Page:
Have you noticed all the headlines about millennials “killing” certain institutions and products? From marmalade and Big Macs to gyms and hotels, this generation, as well as the upcoming Gen Z, get a lot of credit for ruining things. Why do companies have such a hard time reaching them? As economies change and people change, your products, services, and approach need to change too. Companies that are good at what they do have a tendency to fight change, to resist altering what has, up until now, worked well.
The good news is that the method for successfully marketing to millennials isn’t radical or new. Good marketing has always been about understanding what people want (not telling them what they should want), and being the best at giving it to them.
- You have to have data from reliable research. Read the articles, study the studies, then look closer to home. What is your Google Analytics data telling you? If you really want people to fill out a form on your website, make that action a conversion metric and watch the data. Who fills out the form? What steps did they take before filling out the form? How can you better direct people to take those steps?
- You have to be able to think the way other people think. Half of this ability comes from that data, and the other half comes from a good imagination combined with logic. The ability to get inside other people’s heads — the thoughts and motivations of people different from you — is critical for the next bullet point.
- You have to predict what will prompt a particular group of people to take action. Once you’re inside people’s heads, you need to be able to determine what they want (trying to sell something people don’t want has an extra step of trying to make them want it, and this usually ends badly), and you need to understand what it will take to get them to buy. Maybe they need more information, better packaging, more reminders, a deadline, or the belief in a great deal.
Data for Marketing to Millennials:
- They’re being paid less than you think. Why do you think they’re killing vacations? On average, millennials are more risk-averse and are less likely to spend money unnecessarily than previous generations. With hundreds of thousands in student loan debt, many millennials are very, very particular about where to put their paychecks.
- They care about the planet. It’s the only one we’ve got and we’re getting closer and closer to making it uninhabitable for humans. The younger you go in generations, the more this seems to matter. Generation Z was born surrounded by post-apocalyptic stories, and this is bound to leave its mark.
- They value transparency. In this era where information is always readily available, being convoluted or vague means you’re not trustworthy.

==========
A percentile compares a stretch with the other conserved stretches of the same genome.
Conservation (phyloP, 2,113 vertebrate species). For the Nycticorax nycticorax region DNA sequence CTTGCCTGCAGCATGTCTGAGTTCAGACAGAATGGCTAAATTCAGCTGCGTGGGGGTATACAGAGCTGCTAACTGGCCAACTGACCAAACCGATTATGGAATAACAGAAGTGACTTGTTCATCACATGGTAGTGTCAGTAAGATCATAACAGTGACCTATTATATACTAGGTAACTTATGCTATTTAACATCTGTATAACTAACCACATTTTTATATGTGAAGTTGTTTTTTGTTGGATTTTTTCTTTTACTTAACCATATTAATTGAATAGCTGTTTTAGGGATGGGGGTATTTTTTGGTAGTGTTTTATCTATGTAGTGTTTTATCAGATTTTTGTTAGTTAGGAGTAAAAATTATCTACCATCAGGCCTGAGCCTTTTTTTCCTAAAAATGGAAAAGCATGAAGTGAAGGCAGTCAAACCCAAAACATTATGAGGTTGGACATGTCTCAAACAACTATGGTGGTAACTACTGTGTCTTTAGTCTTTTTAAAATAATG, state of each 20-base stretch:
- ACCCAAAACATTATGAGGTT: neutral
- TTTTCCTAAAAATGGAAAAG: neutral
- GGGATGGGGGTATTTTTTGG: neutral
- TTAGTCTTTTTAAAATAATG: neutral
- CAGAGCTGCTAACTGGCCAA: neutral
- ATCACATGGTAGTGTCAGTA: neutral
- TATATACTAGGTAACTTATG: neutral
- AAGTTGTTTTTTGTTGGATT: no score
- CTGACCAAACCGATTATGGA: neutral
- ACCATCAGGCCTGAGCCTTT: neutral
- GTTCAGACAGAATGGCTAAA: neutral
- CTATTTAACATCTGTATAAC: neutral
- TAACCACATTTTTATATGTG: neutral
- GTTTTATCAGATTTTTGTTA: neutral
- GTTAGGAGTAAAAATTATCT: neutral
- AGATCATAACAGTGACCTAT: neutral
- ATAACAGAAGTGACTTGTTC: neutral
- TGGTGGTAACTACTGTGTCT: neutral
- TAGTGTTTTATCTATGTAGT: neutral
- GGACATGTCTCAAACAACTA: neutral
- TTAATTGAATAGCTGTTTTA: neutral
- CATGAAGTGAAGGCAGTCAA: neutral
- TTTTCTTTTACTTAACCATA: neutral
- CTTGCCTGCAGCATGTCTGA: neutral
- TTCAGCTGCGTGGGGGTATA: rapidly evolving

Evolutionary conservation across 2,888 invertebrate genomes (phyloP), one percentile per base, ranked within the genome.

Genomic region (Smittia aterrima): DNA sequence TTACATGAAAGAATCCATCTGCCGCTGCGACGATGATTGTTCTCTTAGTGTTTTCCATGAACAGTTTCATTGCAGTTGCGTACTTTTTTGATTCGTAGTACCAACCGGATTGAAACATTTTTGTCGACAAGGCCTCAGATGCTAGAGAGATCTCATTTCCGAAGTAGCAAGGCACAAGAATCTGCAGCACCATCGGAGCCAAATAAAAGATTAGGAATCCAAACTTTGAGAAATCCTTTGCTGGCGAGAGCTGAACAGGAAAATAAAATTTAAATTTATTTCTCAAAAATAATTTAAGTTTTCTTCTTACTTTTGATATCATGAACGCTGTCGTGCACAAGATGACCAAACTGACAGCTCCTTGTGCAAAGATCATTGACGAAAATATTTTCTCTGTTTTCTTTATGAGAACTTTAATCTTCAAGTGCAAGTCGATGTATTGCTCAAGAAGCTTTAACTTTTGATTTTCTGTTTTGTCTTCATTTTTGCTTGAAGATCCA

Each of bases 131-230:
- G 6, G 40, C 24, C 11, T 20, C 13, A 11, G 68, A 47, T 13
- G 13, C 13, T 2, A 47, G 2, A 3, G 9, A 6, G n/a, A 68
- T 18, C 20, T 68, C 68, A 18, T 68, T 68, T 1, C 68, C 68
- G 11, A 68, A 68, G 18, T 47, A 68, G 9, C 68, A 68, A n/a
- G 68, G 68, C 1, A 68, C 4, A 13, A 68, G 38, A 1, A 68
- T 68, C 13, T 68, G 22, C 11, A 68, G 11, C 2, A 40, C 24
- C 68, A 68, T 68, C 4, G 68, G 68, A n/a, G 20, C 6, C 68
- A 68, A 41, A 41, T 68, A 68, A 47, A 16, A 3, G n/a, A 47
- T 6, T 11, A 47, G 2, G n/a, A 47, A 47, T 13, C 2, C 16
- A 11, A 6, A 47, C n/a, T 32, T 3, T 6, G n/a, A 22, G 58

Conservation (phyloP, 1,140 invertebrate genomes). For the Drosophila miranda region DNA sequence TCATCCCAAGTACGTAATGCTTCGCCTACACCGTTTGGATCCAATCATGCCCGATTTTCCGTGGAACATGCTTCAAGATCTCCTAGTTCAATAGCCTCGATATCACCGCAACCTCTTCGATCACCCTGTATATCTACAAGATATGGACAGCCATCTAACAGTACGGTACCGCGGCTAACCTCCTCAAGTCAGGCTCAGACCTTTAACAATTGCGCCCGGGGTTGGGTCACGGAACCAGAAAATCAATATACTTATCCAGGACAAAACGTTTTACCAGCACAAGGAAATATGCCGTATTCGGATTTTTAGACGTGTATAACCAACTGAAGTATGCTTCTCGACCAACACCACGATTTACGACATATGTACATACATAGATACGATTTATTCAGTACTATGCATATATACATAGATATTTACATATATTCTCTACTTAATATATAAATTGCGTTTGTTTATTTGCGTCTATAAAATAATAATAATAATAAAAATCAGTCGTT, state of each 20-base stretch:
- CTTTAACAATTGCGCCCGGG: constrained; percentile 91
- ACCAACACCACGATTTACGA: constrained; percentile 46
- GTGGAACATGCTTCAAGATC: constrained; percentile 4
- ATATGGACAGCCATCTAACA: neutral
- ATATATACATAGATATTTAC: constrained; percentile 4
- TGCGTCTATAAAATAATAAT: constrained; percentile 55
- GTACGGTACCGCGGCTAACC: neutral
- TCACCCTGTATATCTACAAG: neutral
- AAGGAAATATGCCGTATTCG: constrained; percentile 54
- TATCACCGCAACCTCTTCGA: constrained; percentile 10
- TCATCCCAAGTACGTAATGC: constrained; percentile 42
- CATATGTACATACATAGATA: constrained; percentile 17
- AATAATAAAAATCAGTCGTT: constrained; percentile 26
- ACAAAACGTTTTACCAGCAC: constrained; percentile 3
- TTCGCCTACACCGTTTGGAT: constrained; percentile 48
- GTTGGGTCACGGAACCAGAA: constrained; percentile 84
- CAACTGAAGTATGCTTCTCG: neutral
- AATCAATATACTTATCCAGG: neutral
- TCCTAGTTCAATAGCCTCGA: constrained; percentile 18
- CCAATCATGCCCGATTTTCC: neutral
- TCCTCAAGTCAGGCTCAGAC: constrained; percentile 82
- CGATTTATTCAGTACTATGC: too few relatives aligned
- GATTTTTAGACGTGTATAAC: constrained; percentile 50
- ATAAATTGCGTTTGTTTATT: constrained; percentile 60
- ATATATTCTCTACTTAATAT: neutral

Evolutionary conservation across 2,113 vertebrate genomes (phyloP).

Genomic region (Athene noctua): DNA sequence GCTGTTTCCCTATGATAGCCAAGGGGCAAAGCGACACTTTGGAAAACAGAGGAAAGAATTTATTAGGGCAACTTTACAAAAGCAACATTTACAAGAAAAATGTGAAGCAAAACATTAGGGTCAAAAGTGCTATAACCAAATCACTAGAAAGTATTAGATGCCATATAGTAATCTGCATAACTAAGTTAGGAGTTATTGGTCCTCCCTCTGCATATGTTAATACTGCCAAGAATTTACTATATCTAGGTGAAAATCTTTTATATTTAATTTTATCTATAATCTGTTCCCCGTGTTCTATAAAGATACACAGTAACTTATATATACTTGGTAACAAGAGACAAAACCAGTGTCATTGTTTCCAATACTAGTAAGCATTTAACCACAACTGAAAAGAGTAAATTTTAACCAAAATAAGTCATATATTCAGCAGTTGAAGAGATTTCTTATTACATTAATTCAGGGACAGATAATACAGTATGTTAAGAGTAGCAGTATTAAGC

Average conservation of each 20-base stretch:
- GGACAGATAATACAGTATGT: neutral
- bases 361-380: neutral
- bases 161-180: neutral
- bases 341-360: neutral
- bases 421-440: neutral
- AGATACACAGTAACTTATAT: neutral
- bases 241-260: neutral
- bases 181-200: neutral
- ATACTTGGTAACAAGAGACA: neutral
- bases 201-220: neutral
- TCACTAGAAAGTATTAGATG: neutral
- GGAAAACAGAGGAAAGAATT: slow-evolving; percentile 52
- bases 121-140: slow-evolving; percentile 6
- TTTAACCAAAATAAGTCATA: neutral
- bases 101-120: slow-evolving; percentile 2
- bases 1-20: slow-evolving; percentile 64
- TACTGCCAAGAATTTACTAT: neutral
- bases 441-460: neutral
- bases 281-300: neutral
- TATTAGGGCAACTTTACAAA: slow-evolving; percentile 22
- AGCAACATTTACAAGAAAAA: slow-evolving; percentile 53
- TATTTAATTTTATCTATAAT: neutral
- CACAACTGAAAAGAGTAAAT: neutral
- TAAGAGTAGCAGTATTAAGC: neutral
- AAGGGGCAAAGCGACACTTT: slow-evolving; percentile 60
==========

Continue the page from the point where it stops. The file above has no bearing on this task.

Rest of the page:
- They value corporate social responsibility. When they do spend money, millennials prefer companies that practice business sustainably and ethically. “They want companies that prioritize ‘making an impact’ on the world around them.”
- They don’t want to ingest garbage. More and more information is coming out about artificial ingredients, harmful chemicals, pesticides, and bleach in our food, in the animals, in gas exhaust, in household cleaners, coming out of factories, and on and on. Millennials know these chemicals are hurting more than the ozone; they’re hurting our bodies.
- There’s a lesson in avocado toast. Why are restaurant chains hurting? Mashing up some avocado and putting it on a piece of whole grain toast costs less, takes less time, and is infinitely healthier. Where is the chain restaurant serving fast, inexpensive food made with only fresh, wholesome ingredients? Marketing is about meeting customer demand, not demanding customers want what you’re selling.
It’s not all about health, of course. Millennials also have reputations for laziness, arrogance, and self-absorption. We have to acknowledge that survey data is inconsistent. “One study finds millennials care about environment, education, and health. Another finds economic, gender issues, or wage as their most important issues.” What’s the truth? That lining real people up in columns and rows based on income and gender and race and the year they were born is a haphazard business indeed.
While it’s good to look for trends and not get too testy about what the trends say (“Not all millennials!”), it’s also critically important to market to the individual. That’s where you’ll reach millennials, by listening, by interacting with them one-on-one on their terms, by putting more energy into transparency and good deeds (and PR to spread the word) and less into pushy sales, by showing you care about what they care about, and by not being fake. And it couldn’t hurt to stop blaming them for not golfing or buying motorcycles.
US GENERATIONS BY BIRTH YEAR
Consensus varies, but this data is accepted +/- a couple years.
- Silent Generation: -1945
- Baby Boomers: 1946-1964
- Generation X: 1965-1979
- Millennials: 1980-1994
- Generation Z: 1995-2009
- Generation Alpha: 2010-present